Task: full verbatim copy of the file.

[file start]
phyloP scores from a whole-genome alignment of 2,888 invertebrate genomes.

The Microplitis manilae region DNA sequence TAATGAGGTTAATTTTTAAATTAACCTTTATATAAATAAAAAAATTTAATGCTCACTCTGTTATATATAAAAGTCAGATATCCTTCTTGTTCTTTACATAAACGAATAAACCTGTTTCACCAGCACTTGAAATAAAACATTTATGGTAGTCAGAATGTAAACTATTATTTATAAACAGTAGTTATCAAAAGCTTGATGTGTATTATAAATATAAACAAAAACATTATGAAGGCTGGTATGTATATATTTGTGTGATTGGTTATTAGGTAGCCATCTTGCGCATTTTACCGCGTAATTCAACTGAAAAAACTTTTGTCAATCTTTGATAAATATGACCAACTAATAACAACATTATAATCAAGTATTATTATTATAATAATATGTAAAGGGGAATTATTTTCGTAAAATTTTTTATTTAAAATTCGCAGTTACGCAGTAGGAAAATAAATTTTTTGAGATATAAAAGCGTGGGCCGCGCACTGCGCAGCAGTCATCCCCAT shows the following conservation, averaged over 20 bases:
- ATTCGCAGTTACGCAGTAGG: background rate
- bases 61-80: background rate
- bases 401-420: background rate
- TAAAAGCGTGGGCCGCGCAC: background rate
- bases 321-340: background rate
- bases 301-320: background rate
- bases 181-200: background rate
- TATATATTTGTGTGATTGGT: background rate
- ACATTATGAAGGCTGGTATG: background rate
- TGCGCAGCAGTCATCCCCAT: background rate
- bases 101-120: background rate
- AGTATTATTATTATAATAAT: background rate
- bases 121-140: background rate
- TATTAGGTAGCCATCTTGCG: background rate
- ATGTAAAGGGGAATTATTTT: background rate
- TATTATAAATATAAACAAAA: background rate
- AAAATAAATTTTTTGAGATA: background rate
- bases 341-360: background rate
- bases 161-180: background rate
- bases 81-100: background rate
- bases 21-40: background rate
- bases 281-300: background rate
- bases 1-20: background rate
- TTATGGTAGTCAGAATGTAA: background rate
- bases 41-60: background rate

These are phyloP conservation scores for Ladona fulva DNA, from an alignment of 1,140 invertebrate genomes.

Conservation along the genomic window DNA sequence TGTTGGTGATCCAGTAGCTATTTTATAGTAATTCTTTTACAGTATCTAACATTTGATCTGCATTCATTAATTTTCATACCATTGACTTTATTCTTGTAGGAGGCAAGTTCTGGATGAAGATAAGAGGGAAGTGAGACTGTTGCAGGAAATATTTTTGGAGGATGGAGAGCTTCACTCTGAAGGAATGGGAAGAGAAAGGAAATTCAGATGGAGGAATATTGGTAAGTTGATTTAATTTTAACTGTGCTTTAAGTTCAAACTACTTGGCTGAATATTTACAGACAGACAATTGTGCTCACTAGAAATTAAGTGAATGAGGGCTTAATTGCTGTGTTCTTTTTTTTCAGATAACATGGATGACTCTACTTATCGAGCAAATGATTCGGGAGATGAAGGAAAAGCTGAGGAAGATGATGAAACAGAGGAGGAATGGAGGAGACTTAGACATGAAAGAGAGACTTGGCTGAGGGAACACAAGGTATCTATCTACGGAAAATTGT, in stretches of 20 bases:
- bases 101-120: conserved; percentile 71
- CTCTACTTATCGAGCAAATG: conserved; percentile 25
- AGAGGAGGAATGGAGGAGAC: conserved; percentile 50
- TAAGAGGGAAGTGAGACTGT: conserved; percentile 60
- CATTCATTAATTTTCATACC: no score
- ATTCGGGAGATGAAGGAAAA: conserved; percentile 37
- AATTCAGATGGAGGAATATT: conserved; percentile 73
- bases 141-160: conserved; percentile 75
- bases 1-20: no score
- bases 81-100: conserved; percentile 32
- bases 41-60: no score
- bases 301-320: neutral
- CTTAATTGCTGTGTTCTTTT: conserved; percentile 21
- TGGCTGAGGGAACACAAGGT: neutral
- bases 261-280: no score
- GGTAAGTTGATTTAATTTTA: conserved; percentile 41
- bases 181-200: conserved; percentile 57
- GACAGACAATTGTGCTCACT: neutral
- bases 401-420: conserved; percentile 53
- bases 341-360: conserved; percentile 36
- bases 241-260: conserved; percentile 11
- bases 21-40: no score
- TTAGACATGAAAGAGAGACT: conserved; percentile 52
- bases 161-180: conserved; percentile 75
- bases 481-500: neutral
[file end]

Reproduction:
phyloP scores from a whole-genome alignment of 2,888 invertebrate genomes.

The Microplitis manilae region DNA sequence TAATGAGGTTAATTTTTAAATTAACCTTTATATAAATAAAAAAATTTAATGCTCACTCTGTTATATATAAAAGTCAGATATCCTTCTTGTTCTTTACATAAACGAATAAACCTGTTTCACCAGCACTTGAAATAAAACATTTATGGTAGTCAGAATGTAAACTATTATTTATAAACAGTAGTTATCAAAAGCTTGATGTGTATTATAAATATAAACAAAAACATTATGAAGGCTGGTATGTATATATTTGTGTGATTGGTTATTAGGTAGCCATCTTGCGCATTTTACCGCGTAATTCAACTGAAAAAACTTTTGTCAATCTTTGATAAATATGACCAACTAATAACAACATTATAATCAAGTATTATTATTATAATAATATGTAAAGGGGAATTATTTTCGTAAAATTTTTTATTTAAAATTCGCAGTTACGCAGTAGGAAAATAAATTTTTTGAGATATAAAAGCGTGGGCCGCGCACTGCGCAGCAGTCATCCCCAT shows the following conservation, averaged over 20 bases:
- ATTCGCAGTTACGCAGTAGG: background rate
- bases 61-80: background rate
- bases 401-420: background rate
- TAAAAGCGTGGGCCGCGCAC: background rate
- bases 321-340: background rate
- bases 301-320: background rate
- bases 181-200: background rate
- TATATATTTGTGTGATTGGT: background rate
- ACATTATGAAGGCTGGTATG: background rate
- TGCGCAGCAGTCATCCCCAT: background rate
- bases 101-120: background rate
- AGTATTATTATTATAATAAT: background rate
- bases 121-140: background rate
- TATTAGGTAGCCATCTTGCG: background rate
- ATGTAAAGGGGAATTATTTT: background rate
- TATTATAAATATAAACAAAA: background rate
- AAAATAAATTTTTTGAGATA: background rate
- bases 341-360: background rate
- bases 161-180: background rate
- bases 81-100: background rate
- bases 21-40: background rate
- bases 281-300: background rate
- bases 1-20: background rate
- TTATGGTAGTCAGAATGTAA: background rate
- bases 41-60: background rate

These are phyloP conservation scores for Ladona fulva DNA, from an alignment of 1,140 invertebrate genomes.

Conservation along the genomic window DNA sequence TGTTGGTGATCCAGTAGCTATTTTATAGTAATTCTTTTACAGTATCTAACATTTGATCTGCATTCATTAATTTTCATACCATTGACTTTATTCTTGTAGGAGGCAAGTTCTGGATGAAGATAAGAGGGAAGTGAGACTGTTGCAGGAAATATTTTTGGAGGATGGAGAGCTTCACTCTGAAGGAATGGGAAGAGAAAGGAAATTCAGATGGAGGAATATTGGTAAGTTGATTTAATTTTAACTGTGCTTTAAGTTCAAACTACTTGGCTGAATATTTACAGACAGACAATTGTGCTCACTAGAAATTAAGTGAATGAGGGCTTAATTGCTGTGTTCTTTTTTTTCAGATAACATGGATGACTCTACTTATCGAGCAAATGATTCGGGAGATGAAGGAAAAGCTGAGGAAGATGATGAAACAGAGGAGGAATGGAGGAGACTTAGACATGAAAGAGAGACTTGGCTGAGGGAACACAAGGTATCTATCTACGGAAAATTGT, in stretches of 20 bases:
- bases 101-120: conserved; percentile 71
- CTCTACTTATCGAGCAAATG: conserved; percentile 25
- AGAGGAGGAATGGAGGAGAC: conserved; percentile 50
- TAAGAGGGAAGTGAGACTGT: conserved; percentile 60
- CATTCATTAATTTTCATACC: no score
- ATTCGGGAGATGAAGGAAAA: conserved; percentile 37
- AATTCAGATGGAGGAATATT: conserved; percentile 73
- bases 141-160: conserved; percentile 75
- bases 1-20: no score
- bases 81-100: conserved; percentile 32
- bases 41-60: no score
- bases 301-320: neutral
- CTTAATTGCTGTGTTCTTTT: conserved; percentile 21
- TGGCTGAGGGAACACAAGGT: neutral
- bases 261-280: no score
- GGTAAGTTGATTTAATTTTA: conserved; percentile 41
- bases 181-200: conserved; percentile 57
- GACAGACAATTGTGCTCACT: neutral
- bases 401-420: conserved; percentile 53
- bases 341-360: conserved; percentile 36
- bases 241-260: conserved; percentile 11
- bases 21-40: no score
- TTAGACATGAAAGAGAGACT: conserved; percentile 52
- bases 161-180: conserved; percentile 75
- bases 481-500: neutral